27251 posts in 2575 days


#3 posted 01-27-2009 12:33 PM

This is a nice start. One of the biggest drawbacks to basement shops is that they tend to be somewhat dark. Painting the walls, as you have done, will help with the lighting issues. Keep us posted on your progress.

-- Challenges are what make life interesting; overcoming them is what makes life meaningful- Joshua Marine

View lew's profile

lew

10164 posts in 2508 days


#4 posted 01-27-2009 05:15 PM

Welcome to the world of basement shops!

Here’s the plan. Thank the wife often for the space… listen carefully for any project hints… pick a project that she really wants AND requires the purchase of at least one new tool… place new tool slightly over the current “boundary”... repeat as often as necessary until you have occupied at least half of the basement. Then squatters rights are on your side :^)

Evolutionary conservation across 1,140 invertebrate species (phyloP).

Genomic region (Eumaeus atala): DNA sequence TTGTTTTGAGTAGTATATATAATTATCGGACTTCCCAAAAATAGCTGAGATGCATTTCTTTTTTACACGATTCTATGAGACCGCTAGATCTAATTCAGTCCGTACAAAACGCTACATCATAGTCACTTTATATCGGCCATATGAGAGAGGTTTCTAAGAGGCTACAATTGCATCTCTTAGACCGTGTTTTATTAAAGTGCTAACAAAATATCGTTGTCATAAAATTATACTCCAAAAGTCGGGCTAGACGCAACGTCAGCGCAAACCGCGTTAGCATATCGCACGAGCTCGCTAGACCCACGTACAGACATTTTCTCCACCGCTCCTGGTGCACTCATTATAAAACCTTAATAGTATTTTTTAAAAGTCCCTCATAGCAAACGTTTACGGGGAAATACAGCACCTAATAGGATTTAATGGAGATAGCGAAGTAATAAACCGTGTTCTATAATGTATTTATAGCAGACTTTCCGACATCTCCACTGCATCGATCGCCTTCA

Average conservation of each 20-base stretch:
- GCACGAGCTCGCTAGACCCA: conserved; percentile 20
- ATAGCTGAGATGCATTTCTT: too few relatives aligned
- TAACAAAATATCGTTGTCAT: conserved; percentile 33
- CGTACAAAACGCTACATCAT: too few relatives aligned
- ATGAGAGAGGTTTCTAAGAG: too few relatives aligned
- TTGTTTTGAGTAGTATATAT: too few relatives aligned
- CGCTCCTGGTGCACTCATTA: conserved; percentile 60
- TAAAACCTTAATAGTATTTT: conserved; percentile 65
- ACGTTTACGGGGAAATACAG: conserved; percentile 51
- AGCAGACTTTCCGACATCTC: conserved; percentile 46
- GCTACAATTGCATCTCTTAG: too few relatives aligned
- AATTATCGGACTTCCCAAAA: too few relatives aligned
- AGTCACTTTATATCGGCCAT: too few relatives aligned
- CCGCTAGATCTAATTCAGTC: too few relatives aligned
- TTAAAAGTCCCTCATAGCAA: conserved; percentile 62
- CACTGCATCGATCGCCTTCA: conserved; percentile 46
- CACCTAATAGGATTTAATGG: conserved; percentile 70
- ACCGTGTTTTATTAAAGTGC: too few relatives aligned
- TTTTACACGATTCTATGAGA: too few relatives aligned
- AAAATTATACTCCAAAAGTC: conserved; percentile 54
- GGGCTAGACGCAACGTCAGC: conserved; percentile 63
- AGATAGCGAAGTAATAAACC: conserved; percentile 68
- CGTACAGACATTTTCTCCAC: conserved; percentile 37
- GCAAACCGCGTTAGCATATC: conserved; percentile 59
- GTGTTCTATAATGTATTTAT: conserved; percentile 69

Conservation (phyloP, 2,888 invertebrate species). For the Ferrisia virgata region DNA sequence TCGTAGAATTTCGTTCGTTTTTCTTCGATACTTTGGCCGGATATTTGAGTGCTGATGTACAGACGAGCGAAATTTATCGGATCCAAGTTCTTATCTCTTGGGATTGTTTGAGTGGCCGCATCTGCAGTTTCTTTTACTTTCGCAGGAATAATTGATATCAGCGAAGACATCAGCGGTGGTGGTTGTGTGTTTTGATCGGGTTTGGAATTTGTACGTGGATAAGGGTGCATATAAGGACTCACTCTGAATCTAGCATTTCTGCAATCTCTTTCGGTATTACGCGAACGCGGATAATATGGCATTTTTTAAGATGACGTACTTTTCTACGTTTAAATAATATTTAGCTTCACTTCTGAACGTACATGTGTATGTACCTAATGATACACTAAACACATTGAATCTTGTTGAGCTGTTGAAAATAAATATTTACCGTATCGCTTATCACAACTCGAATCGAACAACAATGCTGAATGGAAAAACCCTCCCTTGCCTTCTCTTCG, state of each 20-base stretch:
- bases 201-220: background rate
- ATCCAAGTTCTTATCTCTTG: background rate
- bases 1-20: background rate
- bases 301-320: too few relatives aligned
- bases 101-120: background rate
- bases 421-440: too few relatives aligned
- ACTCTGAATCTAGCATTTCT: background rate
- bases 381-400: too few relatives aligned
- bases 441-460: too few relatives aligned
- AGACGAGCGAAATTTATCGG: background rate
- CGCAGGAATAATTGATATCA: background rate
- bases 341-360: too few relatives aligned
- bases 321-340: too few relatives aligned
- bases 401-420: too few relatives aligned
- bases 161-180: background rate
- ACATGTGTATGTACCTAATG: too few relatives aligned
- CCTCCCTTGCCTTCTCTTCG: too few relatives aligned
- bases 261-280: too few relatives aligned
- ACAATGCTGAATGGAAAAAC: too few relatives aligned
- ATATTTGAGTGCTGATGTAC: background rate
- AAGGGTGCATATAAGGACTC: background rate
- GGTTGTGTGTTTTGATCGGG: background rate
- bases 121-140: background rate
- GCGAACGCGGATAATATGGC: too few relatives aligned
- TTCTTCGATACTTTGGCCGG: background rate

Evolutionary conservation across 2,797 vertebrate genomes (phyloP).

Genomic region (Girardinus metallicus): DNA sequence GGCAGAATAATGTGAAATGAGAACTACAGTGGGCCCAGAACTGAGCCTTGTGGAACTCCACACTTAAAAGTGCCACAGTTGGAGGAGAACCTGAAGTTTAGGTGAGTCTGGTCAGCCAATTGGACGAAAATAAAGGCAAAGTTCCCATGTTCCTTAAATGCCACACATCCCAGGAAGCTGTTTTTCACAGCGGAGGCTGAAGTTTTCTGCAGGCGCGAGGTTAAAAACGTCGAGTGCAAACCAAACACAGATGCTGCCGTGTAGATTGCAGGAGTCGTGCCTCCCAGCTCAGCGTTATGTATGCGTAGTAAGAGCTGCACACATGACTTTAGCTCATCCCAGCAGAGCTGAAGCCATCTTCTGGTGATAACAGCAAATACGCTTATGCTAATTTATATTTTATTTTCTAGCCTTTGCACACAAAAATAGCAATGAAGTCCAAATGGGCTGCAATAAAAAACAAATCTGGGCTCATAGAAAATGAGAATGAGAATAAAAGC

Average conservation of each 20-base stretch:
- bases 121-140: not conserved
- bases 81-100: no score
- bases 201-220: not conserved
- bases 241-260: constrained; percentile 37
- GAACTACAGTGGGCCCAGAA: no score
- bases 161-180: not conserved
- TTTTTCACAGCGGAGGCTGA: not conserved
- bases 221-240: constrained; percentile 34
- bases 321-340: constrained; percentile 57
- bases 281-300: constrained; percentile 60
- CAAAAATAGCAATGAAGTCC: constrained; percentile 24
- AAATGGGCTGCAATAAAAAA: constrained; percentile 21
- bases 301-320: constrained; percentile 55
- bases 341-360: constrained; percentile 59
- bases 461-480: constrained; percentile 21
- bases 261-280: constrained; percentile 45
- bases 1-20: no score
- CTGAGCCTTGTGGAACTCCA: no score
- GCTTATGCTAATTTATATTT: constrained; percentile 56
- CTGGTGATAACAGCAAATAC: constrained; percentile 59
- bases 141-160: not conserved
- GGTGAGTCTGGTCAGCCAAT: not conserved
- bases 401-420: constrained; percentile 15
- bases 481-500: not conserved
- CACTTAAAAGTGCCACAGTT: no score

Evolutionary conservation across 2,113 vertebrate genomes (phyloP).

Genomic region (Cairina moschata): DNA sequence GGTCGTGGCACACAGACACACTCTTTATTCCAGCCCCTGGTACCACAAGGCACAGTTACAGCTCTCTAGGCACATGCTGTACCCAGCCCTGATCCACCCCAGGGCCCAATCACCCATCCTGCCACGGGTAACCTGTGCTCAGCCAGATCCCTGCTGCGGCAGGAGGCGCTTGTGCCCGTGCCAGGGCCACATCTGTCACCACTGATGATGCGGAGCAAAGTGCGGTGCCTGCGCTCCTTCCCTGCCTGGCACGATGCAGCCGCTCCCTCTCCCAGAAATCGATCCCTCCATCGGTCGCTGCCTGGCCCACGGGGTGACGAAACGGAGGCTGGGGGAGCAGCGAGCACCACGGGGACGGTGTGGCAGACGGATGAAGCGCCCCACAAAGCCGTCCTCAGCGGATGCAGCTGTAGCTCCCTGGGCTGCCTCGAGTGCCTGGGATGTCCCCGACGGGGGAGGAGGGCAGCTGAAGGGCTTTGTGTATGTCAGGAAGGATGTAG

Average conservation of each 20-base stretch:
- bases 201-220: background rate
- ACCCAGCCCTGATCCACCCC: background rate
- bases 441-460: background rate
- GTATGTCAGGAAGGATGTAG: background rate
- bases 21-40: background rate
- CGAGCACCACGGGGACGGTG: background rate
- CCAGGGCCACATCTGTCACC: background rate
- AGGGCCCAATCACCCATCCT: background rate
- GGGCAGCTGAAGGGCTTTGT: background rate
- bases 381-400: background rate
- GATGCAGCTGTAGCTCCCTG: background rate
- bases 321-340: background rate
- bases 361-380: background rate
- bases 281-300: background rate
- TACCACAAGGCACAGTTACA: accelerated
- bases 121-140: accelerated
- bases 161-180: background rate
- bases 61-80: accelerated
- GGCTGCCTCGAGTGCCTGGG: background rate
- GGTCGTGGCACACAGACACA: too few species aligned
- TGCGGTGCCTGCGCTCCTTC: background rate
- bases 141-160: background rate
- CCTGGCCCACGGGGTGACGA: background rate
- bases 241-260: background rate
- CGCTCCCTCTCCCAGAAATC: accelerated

-- Lew- Time traveler. Purveyor of the Universe's finest custom rolling pins.

View sry's profile

sry

146 posts in 2361 days


#5 posted 01-27-2009 05:46 PM

Fantastic ideas, lew. I’m already getting pretty good at picking projects to justify new tools (“yes dear I really need the $200 drill press to finish the $20 clocks”)

I just have to make sure that I don’t push too hard too fast, or else I’ll wind up contributing more to the “and then the fight started” thread…

View Derek Lyons's profile

Derek Lyons

584 posts in 2321 days


#6 posted 01-27-2009 07:43 PM

LOL – I know that one Steve! I’m rounding two grand and heading upwards for a cutting board and a pair of serving trays for my nieces wedding gift… And my Lady Wife has an ever growing project list for me. (I quote; “Spend what you want, spend what you need, but we are getting our money’s worth out of these tools”.)